Most of those waivers expire after officials end the public health emergency, giving Congress a limited window for action.
Lobbying efforts are focused on three bills. The first measure, of Meaning. Tim Scott, RS.C., and Brian Schatz, D-Hawaii, would remove restrictions that prevent most Medicare patients from accessing telehealth services outside of rural areas or their homes. The second, also sponsored by Schatz, would eliminate the rural requirement, while saying the Centers for Medicare and Medicaid Services must approve any waivers on access to home telemedicine.
The third bill, drafted by Rep. Mike Thompson, D-Calif., And other Home telehealth advocates, would also waive rural and household restrictions while giving CMS the power to designate new eligible sites, such as a clinic, library or other community facility. The bill would also extend the current waivers to 90 days after the public health emergency and give the HHS the power to implement waivers in future health emergencies.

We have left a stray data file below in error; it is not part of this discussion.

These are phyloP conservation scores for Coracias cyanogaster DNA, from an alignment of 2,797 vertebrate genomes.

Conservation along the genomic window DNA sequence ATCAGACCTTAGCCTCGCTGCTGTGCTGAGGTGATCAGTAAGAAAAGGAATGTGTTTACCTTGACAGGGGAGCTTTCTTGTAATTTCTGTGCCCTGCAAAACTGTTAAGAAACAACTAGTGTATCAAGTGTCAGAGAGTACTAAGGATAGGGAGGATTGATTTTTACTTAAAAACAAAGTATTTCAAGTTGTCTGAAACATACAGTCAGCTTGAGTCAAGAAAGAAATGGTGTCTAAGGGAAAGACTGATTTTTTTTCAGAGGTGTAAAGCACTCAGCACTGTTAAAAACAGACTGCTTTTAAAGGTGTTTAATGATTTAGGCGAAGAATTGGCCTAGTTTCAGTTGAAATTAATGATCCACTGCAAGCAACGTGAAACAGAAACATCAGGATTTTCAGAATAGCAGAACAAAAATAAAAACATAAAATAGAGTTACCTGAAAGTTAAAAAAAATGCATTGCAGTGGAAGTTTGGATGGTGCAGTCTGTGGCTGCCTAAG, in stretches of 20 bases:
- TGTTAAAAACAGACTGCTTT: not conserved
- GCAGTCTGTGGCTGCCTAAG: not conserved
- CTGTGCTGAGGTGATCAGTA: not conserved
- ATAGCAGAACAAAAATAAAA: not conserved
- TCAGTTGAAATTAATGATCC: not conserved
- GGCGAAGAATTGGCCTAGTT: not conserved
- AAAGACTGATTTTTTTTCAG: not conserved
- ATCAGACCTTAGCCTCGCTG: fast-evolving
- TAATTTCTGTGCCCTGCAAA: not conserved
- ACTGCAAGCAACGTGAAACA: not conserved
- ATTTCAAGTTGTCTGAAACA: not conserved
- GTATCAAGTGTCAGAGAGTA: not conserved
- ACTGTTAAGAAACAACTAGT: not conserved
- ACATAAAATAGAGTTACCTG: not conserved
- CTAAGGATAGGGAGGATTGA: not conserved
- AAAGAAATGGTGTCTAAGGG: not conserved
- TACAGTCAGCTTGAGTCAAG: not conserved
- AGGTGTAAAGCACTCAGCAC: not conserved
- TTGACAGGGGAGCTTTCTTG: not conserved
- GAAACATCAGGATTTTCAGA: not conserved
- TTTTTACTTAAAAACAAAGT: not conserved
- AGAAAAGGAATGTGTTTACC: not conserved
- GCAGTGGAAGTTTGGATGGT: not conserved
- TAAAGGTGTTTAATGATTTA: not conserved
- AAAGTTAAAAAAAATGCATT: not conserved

Lawmakers in both chambers are starting to move, but there are signs that a limited extension of current flexibilities is the most likely outcome. The health panels of the House Ways and Means Committees and the Energy and Trade Committees recently held hearings on the matter, and Senate finance committee leaders are also having discussions.
Enthusiasm is tempered by cost concerns stemming from the Congressional Budget Office’s historic view that telehealth increases service uptake and therefore spending. The HHS Inspector General’s office also stepped up the fight against telemarketing programs involving medical equipment, lab tests and prescription drugs last year, which totaled billions losses to Medicare and patients.